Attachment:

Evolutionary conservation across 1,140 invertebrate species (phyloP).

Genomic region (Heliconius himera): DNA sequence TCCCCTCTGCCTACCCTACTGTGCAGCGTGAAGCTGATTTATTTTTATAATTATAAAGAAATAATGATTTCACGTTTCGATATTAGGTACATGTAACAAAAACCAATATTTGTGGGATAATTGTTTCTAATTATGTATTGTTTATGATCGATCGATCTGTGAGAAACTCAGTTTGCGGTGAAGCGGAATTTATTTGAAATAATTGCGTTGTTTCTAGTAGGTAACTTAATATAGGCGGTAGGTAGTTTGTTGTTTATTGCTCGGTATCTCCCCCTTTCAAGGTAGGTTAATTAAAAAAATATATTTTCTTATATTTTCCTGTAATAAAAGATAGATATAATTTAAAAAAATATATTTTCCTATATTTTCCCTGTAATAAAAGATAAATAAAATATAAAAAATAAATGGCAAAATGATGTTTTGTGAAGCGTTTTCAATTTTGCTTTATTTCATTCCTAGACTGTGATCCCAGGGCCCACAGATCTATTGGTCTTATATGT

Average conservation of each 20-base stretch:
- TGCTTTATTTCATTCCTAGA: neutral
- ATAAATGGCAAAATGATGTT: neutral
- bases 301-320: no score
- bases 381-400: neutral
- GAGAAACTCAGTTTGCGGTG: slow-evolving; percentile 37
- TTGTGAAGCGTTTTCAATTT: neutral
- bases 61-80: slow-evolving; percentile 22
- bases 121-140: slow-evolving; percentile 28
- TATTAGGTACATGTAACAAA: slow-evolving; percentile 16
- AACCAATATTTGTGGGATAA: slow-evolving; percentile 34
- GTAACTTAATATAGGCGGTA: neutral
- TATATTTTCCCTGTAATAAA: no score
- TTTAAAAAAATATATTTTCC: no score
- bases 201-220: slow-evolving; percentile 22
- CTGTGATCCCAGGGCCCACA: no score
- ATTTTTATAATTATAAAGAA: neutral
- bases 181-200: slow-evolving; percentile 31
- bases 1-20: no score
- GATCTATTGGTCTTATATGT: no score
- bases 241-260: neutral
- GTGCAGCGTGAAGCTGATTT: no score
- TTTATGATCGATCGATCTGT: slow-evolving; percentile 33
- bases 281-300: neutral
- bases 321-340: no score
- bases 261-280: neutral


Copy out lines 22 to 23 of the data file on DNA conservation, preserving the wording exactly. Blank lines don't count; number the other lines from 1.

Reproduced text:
- GATCTATTGGTCTTATATGT: no score
- bases 241-260: neutral